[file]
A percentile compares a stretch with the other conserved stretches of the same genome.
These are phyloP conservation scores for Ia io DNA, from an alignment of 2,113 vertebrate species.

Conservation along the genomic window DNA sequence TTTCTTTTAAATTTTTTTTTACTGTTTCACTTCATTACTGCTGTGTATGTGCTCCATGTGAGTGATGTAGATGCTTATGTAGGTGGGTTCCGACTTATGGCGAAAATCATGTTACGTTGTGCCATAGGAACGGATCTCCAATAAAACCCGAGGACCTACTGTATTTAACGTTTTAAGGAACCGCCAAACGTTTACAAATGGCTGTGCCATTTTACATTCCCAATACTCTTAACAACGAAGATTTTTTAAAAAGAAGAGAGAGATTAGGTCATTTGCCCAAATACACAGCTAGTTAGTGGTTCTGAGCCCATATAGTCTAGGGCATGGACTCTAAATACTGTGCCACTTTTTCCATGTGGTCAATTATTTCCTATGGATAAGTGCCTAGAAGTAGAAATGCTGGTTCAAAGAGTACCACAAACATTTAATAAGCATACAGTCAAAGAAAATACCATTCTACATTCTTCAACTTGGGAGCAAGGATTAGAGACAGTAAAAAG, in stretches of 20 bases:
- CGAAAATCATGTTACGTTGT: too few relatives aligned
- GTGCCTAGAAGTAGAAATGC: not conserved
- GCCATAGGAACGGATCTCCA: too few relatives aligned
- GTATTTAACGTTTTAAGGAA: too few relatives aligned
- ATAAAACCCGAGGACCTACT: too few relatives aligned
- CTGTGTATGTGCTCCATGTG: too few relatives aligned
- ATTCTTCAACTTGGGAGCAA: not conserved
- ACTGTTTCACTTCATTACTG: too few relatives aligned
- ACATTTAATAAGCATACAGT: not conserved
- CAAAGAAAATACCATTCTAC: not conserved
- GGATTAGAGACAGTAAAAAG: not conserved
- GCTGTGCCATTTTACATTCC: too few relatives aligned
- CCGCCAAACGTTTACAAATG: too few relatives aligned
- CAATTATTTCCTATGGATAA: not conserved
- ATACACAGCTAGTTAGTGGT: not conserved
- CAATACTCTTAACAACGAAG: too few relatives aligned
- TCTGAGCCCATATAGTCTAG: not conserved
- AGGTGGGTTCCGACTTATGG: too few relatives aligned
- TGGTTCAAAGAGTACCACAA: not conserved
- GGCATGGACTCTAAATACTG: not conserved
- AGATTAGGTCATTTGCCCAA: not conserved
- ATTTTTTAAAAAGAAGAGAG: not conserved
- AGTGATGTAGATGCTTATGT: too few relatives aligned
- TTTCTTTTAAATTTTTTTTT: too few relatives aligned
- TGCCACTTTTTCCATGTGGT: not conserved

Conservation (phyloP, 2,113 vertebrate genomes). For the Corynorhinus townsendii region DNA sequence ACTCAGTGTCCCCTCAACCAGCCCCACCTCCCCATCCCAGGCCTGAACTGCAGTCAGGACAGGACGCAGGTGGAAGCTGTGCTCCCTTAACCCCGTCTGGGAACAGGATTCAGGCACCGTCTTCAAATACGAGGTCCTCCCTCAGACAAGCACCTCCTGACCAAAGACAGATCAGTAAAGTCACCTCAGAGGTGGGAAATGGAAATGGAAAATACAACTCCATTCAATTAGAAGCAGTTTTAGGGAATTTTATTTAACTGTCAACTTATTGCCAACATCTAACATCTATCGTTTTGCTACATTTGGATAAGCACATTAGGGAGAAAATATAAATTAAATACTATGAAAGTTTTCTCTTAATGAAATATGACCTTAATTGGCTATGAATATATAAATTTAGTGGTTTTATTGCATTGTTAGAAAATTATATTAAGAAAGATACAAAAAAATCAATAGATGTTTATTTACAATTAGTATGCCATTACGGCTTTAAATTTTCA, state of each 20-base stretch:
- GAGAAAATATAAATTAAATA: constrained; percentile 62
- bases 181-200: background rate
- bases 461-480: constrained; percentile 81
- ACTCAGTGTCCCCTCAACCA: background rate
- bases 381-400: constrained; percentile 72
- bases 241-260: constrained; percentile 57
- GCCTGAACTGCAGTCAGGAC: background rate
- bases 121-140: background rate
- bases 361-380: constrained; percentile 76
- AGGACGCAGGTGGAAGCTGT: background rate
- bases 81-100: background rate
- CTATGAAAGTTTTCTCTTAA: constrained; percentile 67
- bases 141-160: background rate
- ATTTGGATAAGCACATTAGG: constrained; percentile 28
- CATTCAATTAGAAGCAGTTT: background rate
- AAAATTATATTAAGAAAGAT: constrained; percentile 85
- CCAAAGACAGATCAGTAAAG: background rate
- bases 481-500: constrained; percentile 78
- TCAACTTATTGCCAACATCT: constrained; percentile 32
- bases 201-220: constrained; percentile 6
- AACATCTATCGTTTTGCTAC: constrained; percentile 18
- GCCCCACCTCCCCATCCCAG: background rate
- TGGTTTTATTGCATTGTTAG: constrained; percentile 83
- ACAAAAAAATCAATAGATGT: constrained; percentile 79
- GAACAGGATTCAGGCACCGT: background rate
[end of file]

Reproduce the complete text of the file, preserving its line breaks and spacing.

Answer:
A percentile compares a stretch with the other conserved stretches of the same genome.
These are phyloP conservation scores for Ia io DNA, from an alignment of 2,113 vertebrate species.

Conservation along the genomic window DNA sequence TTTCTTTTAAATTTTTTTTTACTGTTTCACTTCATTACTGCTGTGTATGTGCTCCATGTGAGTGATGTAGATGCTTATGTAGGTGGGTTCCGACTTATGGCGAAAATCATGTTACGTTGTGCCATAGGAACGGATCTCCAATAAAACCCGAGGACCTACTGTATTTAACGTTTTAAGGAACCGCCAAACGTTTACAAATGGCTGTGCCATTTTACATTCCCAATACTCTTAACAACGAAGATTTTTTAAAAAGAAGAGAGAGATTAGGTCATTTGCCCAAATACACAGCTAGTTAGTGGTTCTGAGCCCATATAGTCTAGGGCATGGACTCTAAATACTGTGCCACTTTTTCCATGTGGTCAATTATTTCCTATGGATAAGTGCCTAGAAGTAGAAATGCTGGTTCAAAGAGTACCACAAACATTTAATAAGCATACAGTCAAAGAAAATACCATTCTACATTCTTCAACTTGGGAGCAAGGATTAGAGACAGTAAAAAG, in stretches of 20 bases:
- CGAAAATCATGTTACGTTGT: too few relatives aligned
- GTGCCTAGAAGTAGAAATGC: not conserved
- GCCATAGGAACGGATCTCCA: too few relatives aligned
- GTATTTAACGTTTTAAGGAA: too few relatives aligned
- ATAAAACCCGAGGACCTACT: too few relatives aligned
- CTGTGTATGTGCTCCATGTG: too few relatives aligned
- ATTCTTCAACTTGGGAGCAA: not conserved
- ACTGTTTCACTTCATTACTG: too few relatives aligned
- ACATTTAATAAGCATACAGT: not conserved
- CAAAGAAAATACCATTCTAC: not conserved
- GGATTAGAGACAGTAAAAAG: not conserved
- GCTGTGCCATTTTACATTCC: too few relatives aligned
- CCGCCAAACGTTTACAAATG: too few relatives aligned
- CAATTATTTCCTATGGATAA: not conserved
- ATACACAGCTAGTTAGTGGT: not conserved
- CAATACTCTTAACAACGAAG: too few relatives aligned
- TCTGAGCCCATATAGTCTAG: not conserved
- AGGTGGGTTCCGACTTATGG: too few relatives aligned
- TGGTTCAAAGAGTACCACAA: not conserved
- GGCATGGACTCTAAATACTG: not conserved
- AGATTAGGTCATTTGCCCAA: not conserved
- ATTTTTTAAAAAGAAGAGAG: not conserved
- AGTGATGTAGATGCTTATGT: too few relatives aligned
- TTTCTTTTAAATTTTTTTTT: too few relatives aligned
- TGCCACTTTTTCCATGTGGT: not conserved

Conservation (phyloP, 2,113 vertebrate genomes). For the Corynorhinus townsendii region DNA sequence ACTCAGTGTCCCCTCAACCAGCCCCACCTCCCCATCCCAGGCCTGAACTGCAGTCAGGACAGGACGCAGGTGGAAGCTGTGCTCCCTTAACCCCGTCTGGGAACAGGATTCAGGCACCGTCTTCAAATACGAGGTCCTCCCTCAGACAAGCACCTCCTGACCAAAGACAGATCAGTAAAGTCACCTCAGAGGTGGGAAATGGAAATGGAAAATACAACTCCATTCAATTAGAAGCAGTTTTAGGGAATTTTATTTAACTGTCAACTTATTGCCAACATCTAACATCTATCGTTTTGCTACATTTGGATAAGCACATTAGGGAGAAAATATAAATTAAATACTATGAAAGTTTTCTCTTAATGAAATATGACCTTAATTGGCTATGAATATATAAATTTAGTGGTTTTATTGCATTGTTAGAAAATTATATTAAGAAAGATACAAAAAAATCAATAGATGTTTATTTACAATTAGTATGCCATTACGGCTTTAAATTTTCA, state of each 20-base stretch:
- GAGAAAATATAAATTAAATA: constrained; percentile 62
- bases 181-200: background rate
- bases 461-480: constrained; percentile 81
- ACTCAGTGTCCCCTCAACCA: background rate
- bases 381-400: constrained; percentile 72
- bases 241-260: constrained; percentile 57
- GCCTGAACTGCAGTCAGGAC: background rate
- bases 121-140: background rate
- bases 361-380: constrained; percentile 76
- AGGACGCAGGTGGAAGCTGT: background rate
- bases 81-100: background rate
- CTATGAAAGTTTTCTCTTAA: constrained; percentile 67
- bases 141-160: background rate
- ATTTGGATAAGCACATTAGG: constrained; percentile 28
- CATTCAATTAGAAGCAGTTT: background rate
- AAAATTATATTAAGAAAGAT: constrained; percentile 85
- CCAAAGACAGATCAGTAAAG: background rate
- bases 481-500: constrained; percentile 78
- TCAACTTATTGCCAACATCT: constrained; percentile 32
- bases 201-220: constrained; percentile 6
- AACATCTATCGTTTTGCTAC: constrained; percentile 18
- GCCCCACCTCCCCATCCCAG: background rate
- TGGTTTTATTGCATTGTTAG: constrained; percentile 83
- ACAAAAAAATCAATAGATGT: constrained; percentile 79
- GAACAGGATTCAGGCACCGT: background rate